Pacifism a difficult value to adhere to absolutely

Q: In my experience with pacifists, they are at times forced to call the police. The contradiction being that they are willing to ask for the assistance of someone very willing to resort to violence, if necessary. What’s your opinion of pacifism? — C.Y., Las Vegas

A: Let’s go the long way around the barn …

For some people, moral values are black and white. If you’re one of these people, you’d look at a pacifist calling the police and conclude hypocrisy. End of story.

For me, nothing can be moral until and unless it can comprehend ambiguity. Lots of shades of gray. So many things unclear and inconstant. Just about the time you are certain you could universalize a value, you encounter a situation that might justify temporary suspension of that value.

An ethical man knows when his beloved value should stand down.

The black-and-white crowd rejects the notion of situational ethics, on the grounds that “situational” means wishy-washy. But for me, no moral value could possibly be moral if it cannot observe and discern the particularities of a situation.

If a 10-year-old boy steals a can of tuna from a grocery, runs behind the store to his giggling mates who break open the can with a pocketknife and smear the contents over the hood of the nearest parked car, that’s one thing. If, later, another 10-year-old boy steals tuna from the same grocery because he saw his sister cry as his mother announced her decision to give the pet cat away because she lost her job and could no longer afford to feed the cat … well, both boys have committed identical crimes. But only a moral idiot would respond to the boys identically.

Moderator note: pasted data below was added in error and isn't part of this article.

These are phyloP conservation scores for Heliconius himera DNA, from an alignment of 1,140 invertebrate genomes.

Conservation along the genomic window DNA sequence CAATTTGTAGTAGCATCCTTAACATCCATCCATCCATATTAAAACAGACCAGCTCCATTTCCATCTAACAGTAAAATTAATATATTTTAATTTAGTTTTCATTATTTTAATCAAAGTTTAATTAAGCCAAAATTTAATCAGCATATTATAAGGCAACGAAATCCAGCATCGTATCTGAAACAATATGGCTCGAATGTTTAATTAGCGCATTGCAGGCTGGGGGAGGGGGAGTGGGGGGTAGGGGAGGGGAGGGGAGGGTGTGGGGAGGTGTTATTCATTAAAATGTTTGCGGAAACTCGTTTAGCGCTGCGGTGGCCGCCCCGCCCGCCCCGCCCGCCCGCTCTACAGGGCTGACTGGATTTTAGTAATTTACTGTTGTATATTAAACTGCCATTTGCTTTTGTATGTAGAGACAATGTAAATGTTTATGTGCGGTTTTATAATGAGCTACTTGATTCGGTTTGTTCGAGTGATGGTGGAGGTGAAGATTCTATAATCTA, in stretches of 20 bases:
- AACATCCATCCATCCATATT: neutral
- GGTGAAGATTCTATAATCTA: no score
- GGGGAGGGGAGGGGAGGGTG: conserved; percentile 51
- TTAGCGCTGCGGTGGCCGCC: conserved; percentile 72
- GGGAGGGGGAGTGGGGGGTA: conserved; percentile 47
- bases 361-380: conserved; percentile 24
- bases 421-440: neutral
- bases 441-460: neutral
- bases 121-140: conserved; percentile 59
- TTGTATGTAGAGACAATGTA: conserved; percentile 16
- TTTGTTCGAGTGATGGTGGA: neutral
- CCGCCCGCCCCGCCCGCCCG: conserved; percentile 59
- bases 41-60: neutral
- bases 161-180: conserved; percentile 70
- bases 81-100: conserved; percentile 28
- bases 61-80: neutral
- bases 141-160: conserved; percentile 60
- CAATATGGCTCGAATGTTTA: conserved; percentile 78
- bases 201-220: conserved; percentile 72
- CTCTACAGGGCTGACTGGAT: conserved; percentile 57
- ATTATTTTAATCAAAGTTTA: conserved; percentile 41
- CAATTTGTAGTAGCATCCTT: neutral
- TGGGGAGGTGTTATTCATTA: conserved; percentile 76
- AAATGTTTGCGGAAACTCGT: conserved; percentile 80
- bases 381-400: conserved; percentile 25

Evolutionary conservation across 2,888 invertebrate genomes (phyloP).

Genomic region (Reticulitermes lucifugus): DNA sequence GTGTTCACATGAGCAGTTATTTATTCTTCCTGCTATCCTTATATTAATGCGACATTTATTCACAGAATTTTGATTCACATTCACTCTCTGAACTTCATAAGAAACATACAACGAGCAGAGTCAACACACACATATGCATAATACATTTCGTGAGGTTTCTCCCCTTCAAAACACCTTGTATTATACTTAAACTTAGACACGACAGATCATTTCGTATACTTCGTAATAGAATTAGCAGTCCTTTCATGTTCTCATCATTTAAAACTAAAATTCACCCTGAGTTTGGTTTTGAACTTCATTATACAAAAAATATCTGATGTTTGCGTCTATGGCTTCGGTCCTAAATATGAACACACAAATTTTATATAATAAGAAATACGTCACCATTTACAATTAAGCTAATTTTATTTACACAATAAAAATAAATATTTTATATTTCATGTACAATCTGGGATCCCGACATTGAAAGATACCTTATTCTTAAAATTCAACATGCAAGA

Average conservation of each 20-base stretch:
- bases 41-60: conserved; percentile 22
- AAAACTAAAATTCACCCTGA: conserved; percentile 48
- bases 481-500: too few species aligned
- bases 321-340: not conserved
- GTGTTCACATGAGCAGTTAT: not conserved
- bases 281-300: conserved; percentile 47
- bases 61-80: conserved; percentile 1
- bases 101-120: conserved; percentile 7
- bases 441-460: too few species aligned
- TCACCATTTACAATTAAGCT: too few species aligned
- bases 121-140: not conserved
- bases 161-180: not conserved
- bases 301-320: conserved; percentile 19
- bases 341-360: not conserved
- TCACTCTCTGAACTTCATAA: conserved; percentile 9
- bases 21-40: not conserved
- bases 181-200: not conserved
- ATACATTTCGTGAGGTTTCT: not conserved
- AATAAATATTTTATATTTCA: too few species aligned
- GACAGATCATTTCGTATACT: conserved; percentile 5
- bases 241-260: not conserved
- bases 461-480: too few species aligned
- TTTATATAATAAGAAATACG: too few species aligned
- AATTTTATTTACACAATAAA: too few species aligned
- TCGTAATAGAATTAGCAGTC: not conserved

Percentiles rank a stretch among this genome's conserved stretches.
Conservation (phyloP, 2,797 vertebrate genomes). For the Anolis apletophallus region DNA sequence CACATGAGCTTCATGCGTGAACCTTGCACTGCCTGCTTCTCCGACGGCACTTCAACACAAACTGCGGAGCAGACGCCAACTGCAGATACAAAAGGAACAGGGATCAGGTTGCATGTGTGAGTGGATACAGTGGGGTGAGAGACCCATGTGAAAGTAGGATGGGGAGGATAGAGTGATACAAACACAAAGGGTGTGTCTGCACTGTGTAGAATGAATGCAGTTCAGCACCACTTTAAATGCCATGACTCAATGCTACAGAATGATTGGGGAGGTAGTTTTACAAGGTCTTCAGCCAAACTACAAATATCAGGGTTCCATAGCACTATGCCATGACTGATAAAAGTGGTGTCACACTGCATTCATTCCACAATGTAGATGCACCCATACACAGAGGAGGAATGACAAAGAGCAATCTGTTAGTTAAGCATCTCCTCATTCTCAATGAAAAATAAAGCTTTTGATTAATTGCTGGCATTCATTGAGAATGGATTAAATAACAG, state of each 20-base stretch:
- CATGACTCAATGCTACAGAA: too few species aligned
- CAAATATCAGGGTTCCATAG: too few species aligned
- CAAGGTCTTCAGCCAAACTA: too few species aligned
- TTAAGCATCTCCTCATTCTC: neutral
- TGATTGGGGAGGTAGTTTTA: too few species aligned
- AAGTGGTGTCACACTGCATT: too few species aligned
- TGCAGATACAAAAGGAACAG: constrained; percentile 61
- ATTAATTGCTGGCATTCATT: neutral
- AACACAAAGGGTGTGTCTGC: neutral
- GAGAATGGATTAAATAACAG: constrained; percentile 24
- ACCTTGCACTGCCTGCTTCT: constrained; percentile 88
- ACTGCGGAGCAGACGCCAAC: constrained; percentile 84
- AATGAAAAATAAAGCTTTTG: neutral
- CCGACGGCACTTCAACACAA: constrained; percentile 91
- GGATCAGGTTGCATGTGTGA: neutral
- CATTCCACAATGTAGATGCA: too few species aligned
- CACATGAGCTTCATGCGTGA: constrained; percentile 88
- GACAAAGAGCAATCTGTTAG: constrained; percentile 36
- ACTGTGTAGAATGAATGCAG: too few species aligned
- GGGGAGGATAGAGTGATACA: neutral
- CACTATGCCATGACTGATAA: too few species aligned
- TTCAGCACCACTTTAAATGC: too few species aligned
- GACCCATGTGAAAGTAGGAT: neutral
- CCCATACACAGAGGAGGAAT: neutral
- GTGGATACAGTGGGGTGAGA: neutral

Ambiguity is, in the end, the necessary antagonist of all moral deliberation. And one such ambiguity is that the passionate practice of any profound value invariable reveals contradictions and inconsistencies.

Examples: I could never hurt an animal, but I eat meat. I could never kill a human being, but I pay taxes to fund CIA operatives who are fine with that. I would never have an abortion, but I use an IUD for birth control. I would never steal, but I burn CD compilations to give away to friends. Christians decry the commercialization of Christmas, but most churches plan their major fund drives for December.

In short, I don’t see the pacifist in your question as a heinous hypocrite. More just a guy whose sincere value is stuck between a rock and a hard place. Same place most of our values eventually get stuck. Comes with the territory.

That’s the broad context of all moral dilemmas. Let’s focus next on the particular practice of pacifism.

Pacifism: an absolute moral value whereby I categorically refuse the use of violence at any time for any reason because violence is inherently evil.

My brain and conscience regularly anguish over any number of cloudy moral dilemmas on a given day. But, gotta tell you, pacifism isn’t one of those dilemmas. In fact, I finally had to admit that I had become kind of black and white on the matter. Rigid. Unyielding.

Strictly speaking, making a moral absolute of the value of pacifism is, well, immoral.

Presbyterian author Frederick Buechner says it this way: “If picking up a baseball bat is the only way to stop your neighbor from savagely beating his child, then you pick up the baseball bat.”

Protestant theologian Deitrich Bonhoeffer says it this way: “Evil happens when good people do nothing.” From prison, he joined a plot to murder Adolf Hitler. In the dying days of World War II, the Nazis sent him to the gallows.

My friend, Paul, says it this way: “If you witness me being physically assaulted by a gang, and, because you are in possession of a superior weapon you have the means to overpower my assailants and stop my further injury, but you do not use this weapon because you are a pacifist … well, I’m afraid I’ll have to hold your value of pacifism in contempt.”

My Shawnee medicine man friend Nikke says it this way: “When Nikke’s family and home are threatened, he paints his face for war. A black line down the center from forehead to chin. One side painted red, calling the warrior to fight. One side painted white, recalling Nikke’s love of peace. Nikke is divided in himself, and a man divided in himself is a very dangerous man.

“You see Nikke painted like that, you run away quick.”

Steven Kalas is a behavioral health consultant and counselor at Clear View Counseling and Wellness Center in Las Vegas. His columns appear on Tuesdays and Sundays. Questions for the Asking Human Matters column or comments can be e-mailed to skalas@reviewjournal.com.

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